4. To plate, add 1/2 cup cooked rice to a bowl or plate. Top with lettuce, seasoned meat mixture, cheese, tomatoes and, if desired, salsa and a dollop of sour cream. Repeat.
Makes four servings

• 2 cups cooked rice
• 1.5 lbs ground beef
• 2 packets taco seasoning powder
• 1 chopped onion
• Salsa
• Lettuce
• 1 tomato
• Shredded taco cheese
Brown the beef and onion in a skillet. Add taco seasonings and mix well. Layer rice, ground beef, lettuce, tomatoes, salsa, and cheese in a casserole dish. Top with a dollop of sour cream, if you wish. That’s it!

Shredded Beef
• 2-3 lb roast (cut doesn’t matter -- buy whatever is on sale)
• 3 large potatoes, peeled & diced
• 1 packet taco seasoning mix
• 1 cup water
Put all ingredients in the pressure cooker and lock down. Cook for 30minutes once it comes up to full pressure. Remove from heat and allow to cool down. Once rocker stops, remove lid and chop up meat and potatoes. Spoon into heated taco shells, add your favorite toppings, and enjoy!

Ground Beef
• 5 Lb. lean ground beef
• 2 1/2 c. chopped onions
• 1/2 tsp. black pepper
• 1/2 tsp. crushed red pepper flakes
• 2 tablespoons minced garlic
• 1 1/2 tablespoons crushed dried oregano
1. Heat the pressure cooker over medium-high heat. Crumble beef into pressure cooker and break it up in small pieces of uniform size. When red color disappears, add 1/2 cup water, the onions, black pepper, red pepper flakes, garlic and oregano. Lock the lid in place.
2. Bring to 15psi over high heat, immediately reduce the heat to the lowest possible setting to stabilize and maintain that pressure. Cook 8minutes. Remove from heat and use the natural release method before opening the lid. Transfer the cooked meat mixture to a large colander and drain thoroughly. Cool and divide into 5 portions of approximately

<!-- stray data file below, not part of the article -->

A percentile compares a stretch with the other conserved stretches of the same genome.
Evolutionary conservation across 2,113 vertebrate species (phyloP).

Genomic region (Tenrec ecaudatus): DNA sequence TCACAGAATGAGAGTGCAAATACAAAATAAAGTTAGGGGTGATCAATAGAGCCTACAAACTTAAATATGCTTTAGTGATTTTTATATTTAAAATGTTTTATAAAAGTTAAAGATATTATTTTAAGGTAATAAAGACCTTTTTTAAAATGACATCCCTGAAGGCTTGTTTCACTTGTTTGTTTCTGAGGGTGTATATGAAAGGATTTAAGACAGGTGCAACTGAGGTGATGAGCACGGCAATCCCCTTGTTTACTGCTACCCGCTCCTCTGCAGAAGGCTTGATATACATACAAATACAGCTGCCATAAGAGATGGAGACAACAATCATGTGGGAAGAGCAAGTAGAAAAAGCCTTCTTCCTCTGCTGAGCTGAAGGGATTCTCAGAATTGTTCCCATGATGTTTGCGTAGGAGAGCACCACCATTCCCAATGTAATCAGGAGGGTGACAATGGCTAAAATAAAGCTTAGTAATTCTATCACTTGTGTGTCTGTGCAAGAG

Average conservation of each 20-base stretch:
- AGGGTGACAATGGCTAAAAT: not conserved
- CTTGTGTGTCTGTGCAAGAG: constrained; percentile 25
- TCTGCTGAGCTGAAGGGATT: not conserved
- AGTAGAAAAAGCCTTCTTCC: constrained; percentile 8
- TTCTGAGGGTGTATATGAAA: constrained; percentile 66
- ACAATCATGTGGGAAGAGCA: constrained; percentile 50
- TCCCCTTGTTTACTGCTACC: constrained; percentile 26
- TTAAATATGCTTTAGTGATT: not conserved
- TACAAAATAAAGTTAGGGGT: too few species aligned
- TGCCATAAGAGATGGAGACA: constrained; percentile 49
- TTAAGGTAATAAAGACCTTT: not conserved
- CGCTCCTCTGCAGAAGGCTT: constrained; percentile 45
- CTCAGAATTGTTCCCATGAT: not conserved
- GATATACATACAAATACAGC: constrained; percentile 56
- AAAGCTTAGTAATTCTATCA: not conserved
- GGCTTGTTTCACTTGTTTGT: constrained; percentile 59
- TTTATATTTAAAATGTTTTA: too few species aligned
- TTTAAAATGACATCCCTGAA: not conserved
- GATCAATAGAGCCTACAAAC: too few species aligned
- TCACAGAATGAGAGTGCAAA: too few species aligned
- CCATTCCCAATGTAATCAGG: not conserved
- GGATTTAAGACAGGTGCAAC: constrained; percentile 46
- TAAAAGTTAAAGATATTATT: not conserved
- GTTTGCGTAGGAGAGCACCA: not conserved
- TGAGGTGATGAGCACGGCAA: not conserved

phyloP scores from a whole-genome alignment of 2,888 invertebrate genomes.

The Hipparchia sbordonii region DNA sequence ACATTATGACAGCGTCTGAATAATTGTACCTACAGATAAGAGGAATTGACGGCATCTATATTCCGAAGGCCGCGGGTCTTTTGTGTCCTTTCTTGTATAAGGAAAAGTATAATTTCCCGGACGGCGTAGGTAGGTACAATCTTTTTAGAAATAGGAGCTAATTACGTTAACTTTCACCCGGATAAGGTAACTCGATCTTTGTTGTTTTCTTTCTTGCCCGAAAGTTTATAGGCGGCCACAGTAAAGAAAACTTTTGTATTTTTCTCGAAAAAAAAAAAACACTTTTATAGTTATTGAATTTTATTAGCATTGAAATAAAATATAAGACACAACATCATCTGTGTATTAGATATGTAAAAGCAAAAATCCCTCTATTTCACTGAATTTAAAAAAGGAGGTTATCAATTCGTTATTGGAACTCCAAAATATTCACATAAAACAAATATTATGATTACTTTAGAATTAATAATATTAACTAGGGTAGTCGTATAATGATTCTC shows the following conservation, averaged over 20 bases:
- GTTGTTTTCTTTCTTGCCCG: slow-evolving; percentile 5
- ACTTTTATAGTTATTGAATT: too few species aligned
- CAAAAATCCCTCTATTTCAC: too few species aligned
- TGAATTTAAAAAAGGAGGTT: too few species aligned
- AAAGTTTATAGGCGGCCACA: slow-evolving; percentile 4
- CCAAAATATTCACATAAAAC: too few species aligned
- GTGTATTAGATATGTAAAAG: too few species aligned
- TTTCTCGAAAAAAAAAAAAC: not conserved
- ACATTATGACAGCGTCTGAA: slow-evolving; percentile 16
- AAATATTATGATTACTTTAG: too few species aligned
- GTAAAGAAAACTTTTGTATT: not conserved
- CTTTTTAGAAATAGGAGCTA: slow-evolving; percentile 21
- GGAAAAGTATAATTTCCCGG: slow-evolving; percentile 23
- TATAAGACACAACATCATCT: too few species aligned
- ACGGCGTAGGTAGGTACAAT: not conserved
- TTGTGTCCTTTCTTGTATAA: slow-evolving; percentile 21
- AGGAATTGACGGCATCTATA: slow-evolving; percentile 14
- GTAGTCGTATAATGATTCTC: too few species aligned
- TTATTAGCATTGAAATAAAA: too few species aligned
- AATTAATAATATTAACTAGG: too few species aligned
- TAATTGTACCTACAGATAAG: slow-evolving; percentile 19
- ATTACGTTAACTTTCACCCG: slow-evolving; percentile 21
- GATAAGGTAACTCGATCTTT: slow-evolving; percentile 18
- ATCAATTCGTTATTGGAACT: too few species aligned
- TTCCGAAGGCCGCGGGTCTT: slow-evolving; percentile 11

3. 1 pound each, label and freeze flat for later use.

• 2 tablespoons vegetable oil
• 1 (16-ounce) package firm tofu, crumbled
• 1 cup chopped onion
• 2 cloves garlic, finely chopped
• 3 tablespoons soy sauce
• 2 tablespoons fresh squeezed lime juice
• 1 tablespoon chili powder
• 1 teaspoon ground cumin
• 1 teaspoon fine grain sea salt
• 1 teaspoon freshly ground black pepper
• 1/4 cup chopped fresh cilantro
• 4 cups steamed Japanese rice
• 2 cups shredded lettuce
• 2 cups chopped tomatoes
• 1 can (6-ounce) extra-large pitted California Ripe Olives, drained and sliced into thirds
• 1 cup salsa
1. Heat the vegetable oil in a 12-inch frying pan over medium heat. Add the tofu, onion, and garlic and stir fry for 5 minutes.
2. Add the soy sauce, lime juice, chili powder, cumin, salt, and pepper to the fry pan and stir. Cook for 3 minutes, then stir in the cilantro. Remove from the heat and set aside to cool slightly.
3. Spread 1 cup of steamed rice on each plate. Top with the seasoned tofu. Then top with some lettuce, tomatoes, and olives. Finish with a spoonful of salsa and serve.
Makes four servings
– Rachael Hutchings,

• 1 packet taco seasoning
• 1 cup chicken broth
• 1 lb boneless skinless chicken breasts
1. Dissolve taco seasoning into chicken broth.
2. Place chicken breasts in crockpot and pour chicken broth over.
3. Cover and cook on low for 6 – 8 hours.
4. With two forks, shred the chicken meat into bite-size pieces.
5. To freeze, place shredded meat into freezer bags with the juices.
6. Press out all the air and seal.

• 1 pound lean ground beef
• 1 x 1¼-ounce package taco seasoning mix
• 1 teaspoon salt
• 1 x 10¾-ounce can condensed tomato soup
• ½ of a 10-ounce can tomatoes and green chilies, about ⅔ cup
• 3 cups cooked rice
• 1 x 8-ounce can whole kernel corn, drained
• ½ pound pasteurized process American cheese, cubed (2 cups)
• 2 eggs, beaten
• 1½ cups cottage cheese
• 2 tablespoons grated Parmesan cheese
• 2 cups grated cheddar cheese, divided
1. Cook beef in large skillet until meat is no longer pink, stirring to crumble. Drain off fat.
2. Add taco seasoning, salt, soup and tomatoes and green chiles. Cook, stirring, 2 to 3 minutes to blend flavors.
3. Add rice, corn and cheese. Heat until mixture is hot and cheese melts.
Makes six servings

• 1 lb of ground cooked taco meat
• 2 cups white rice
• 4 large bell peppers, halved and seeds removed
• 1/2 cup shredded mild cheddar cheese
• 1/2 cup shredded Monterey Jack cheese
• 1/4 cup chopped freshly chopped cilantro
• 1/4 cup chopped spring onions
1. Cook rice, cool then mix in cooked taco meat.
2. Heat oven to 400°. Spoon rice mixture into bell pepper halves. Place the stuffed peppers on a baking sheet. Sprinkle peppers with shredded cheese. Bake for 20 to 30 minutes until bell peppers are tender and cheese has melted. Garnish with fresh cilantro and spring onions.